A sauna session in a traditional Finnish sauna usually lasts around 20 minutes, and it’s customary to take a break between sessions to cool off. Finns often take a dip in a nearby lake or roll in the snow to cool down.

Finnish Sauna Is Ideal for: Traditional sauna enthusiasts who enjoy high heat and dry conditions.

Infrared Sauna

An infrared sauna is a type of sauna that uses infrared heaters to emit radiant heat that is absorbed directly by the body.

Unlike traditional saunas, which heat the air around you, infrared saunas penetrate your skin and heat your body from the inside out. This can result in a deeper, more detoxifying sweat that can help to improve circulation, reduce inflammation, and boost your immune system.

Infrared Sauna is ideal for: Those preferring lower temperatures, direct heat therapy, and a gentler sauna experience.

Steam Room: Hammam & Turkish Bath

A steam room is a type of sauna that uses moist heat instead of dry heat to create a relaxing and detoxifying experience. Steam rooms are typically made of tile or stone and are heated using a steam generator. The humidity level in a steam room is much higher than in other types of saunas, which can help to open up your pores and promote sweating.

Steam Room (Turkish Bath) is ideal for: Moist heat lovers, individuals seeking respiratory benefits, and those who enjoy a spa-like experience.

Smoke Sauna

Smoke saunas are another type of traditional Finnish sauna. They are similar to Finnish saunas, but they are heated differently. Smoke saunas are heated by burning wood in a large stove, and the smoke is allowed to fill the room. Once the room is filled with smoke, the fire is extinguished, and the smoke is allowed to dissipate. The sauna is then ready to use.

Smoke saunas have a unique smell and are often used for special occasions like weddings and funerals. They are also popular with tourists who want to experience a traditional Finnish sauna.

Smoke Sauna (Savusauna) is ideal for: Traditional sauna enthusiasts who appreciate a deeply authentic and rustic sauna experience.

Electric Sauna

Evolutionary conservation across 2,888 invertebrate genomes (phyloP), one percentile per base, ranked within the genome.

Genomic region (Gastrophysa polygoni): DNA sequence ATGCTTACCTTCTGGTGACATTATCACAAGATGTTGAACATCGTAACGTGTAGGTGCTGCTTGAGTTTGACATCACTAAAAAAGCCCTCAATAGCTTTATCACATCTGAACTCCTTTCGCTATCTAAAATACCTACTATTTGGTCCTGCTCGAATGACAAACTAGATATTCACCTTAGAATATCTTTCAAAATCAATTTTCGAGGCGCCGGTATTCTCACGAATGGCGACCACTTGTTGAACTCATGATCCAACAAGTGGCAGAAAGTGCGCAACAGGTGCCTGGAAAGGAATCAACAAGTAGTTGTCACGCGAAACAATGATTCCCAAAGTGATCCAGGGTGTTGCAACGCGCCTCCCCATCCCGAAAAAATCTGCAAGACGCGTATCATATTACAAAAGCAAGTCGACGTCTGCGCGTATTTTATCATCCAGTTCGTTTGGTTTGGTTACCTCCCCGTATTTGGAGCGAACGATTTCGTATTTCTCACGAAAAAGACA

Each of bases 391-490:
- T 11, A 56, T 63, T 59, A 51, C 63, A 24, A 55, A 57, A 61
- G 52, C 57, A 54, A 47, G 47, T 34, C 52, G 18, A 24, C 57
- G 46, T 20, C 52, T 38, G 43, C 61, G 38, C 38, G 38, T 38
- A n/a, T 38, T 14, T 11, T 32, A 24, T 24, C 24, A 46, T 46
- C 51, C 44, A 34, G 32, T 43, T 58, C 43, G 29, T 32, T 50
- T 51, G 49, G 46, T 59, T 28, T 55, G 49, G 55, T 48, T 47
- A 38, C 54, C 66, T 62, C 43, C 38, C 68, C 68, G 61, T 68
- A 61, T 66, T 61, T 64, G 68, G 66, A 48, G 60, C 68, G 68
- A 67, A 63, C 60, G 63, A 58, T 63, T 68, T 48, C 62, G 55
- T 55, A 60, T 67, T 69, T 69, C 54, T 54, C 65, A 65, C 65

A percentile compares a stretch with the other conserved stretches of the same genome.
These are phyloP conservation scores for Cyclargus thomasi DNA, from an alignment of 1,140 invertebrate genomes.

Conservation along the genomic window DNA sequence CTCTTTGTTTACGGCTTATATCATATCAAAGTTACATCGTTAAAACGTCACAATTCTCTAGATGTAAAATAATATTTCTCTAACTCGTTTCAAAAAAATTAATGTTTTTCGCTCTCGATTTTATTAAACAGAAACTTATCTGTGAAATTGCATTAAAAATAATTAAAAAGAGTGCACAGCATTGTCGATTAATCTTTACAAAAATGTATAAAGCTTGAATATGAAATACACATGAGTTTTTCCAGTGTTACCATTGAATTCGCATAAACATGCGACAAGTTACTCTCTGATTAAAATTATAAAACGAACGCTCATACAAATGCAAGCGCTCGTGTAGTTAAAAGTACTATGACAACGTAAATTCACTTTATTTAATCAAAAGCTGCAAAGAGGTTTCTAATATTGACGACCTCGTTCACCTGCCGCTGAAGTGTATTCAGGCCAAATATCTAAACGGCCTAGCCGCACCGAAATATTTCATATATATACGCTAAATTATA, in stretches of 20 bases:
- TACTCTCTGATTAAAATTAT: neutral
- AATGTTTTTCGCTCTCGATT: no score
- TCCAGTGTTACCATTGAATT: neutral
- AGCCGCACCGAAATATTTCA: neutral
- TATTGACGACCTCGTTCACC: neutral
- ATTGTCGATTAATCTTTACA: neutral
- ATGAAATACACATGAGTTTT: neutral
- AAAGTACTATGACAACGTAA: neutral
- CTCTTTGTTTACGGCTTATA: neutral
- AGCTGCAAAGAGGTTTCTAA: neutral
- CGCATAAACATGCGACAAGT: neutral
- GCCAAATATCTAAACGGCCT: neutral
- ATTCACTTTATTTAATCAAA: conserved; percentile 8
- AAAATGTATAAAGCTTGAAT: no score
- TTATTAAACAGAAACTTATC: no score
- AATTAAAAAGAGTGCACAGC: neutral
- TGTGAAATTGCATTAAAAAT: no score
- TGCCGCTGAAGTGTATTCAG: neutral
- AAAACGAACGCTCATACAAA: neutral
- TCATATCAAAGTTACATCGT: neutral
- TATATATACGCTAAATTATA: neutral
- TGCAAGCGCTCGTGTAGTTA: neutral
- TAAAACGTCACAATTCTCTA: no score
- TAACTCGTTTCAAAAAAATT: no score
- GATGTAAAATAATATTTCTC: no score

An electric sauna is a type of sauna that uses an electric heater to create heat. Electric saunas are typically easier to use than wood-fired saunas, as you don’t have to worry about chopping wood or building a fire. However, they can be more expensive to operate than other types of saunas.

Electric Sauna is ideal for: Individuals seeking a convenient and easy-to-maintain sauna experience.

Wood Sauna

The type of traditional Finnish sauna that is heated with wood logs. This is, in my opinion, the only way to experience a real sauna… But it’s more work than electric saunas!

Wood-Burning Sauna is ideal for: Enthusiasts seeking an authentic, rustic sauna experience, typically enjoyed outdoors.

Portable Sauna

A portable sauna is a type of sauna that can be easily moved from one location to another. Portable saunas are typically made of lightweight materials like canvas or nylon and can be set up in just a few minutes.

They’re a great option if you don’t have a lot of space or if you want to take your sauna with you on the go.

Portable Sauna is ideal for: People with limited space or those who want a movable, convenient sauna option.

Barrel Sauna

A Barrel Sauna is distinctively designed in the shape of a barrel, offering both aesthetic appeal and functional benefits. Its cylindrical structure allows for efficient heat distribution due to the natural air circulation provided by the curved walls.

This unique design not only maximizes space but also enhances the sauna experience by ensuring a consistent and even distribution of heat. The barrel sauna, often made from durable wood like cedar, provides a cozy, intimate setting for relaxation and is an innovative addition to the traditional sauna landscape.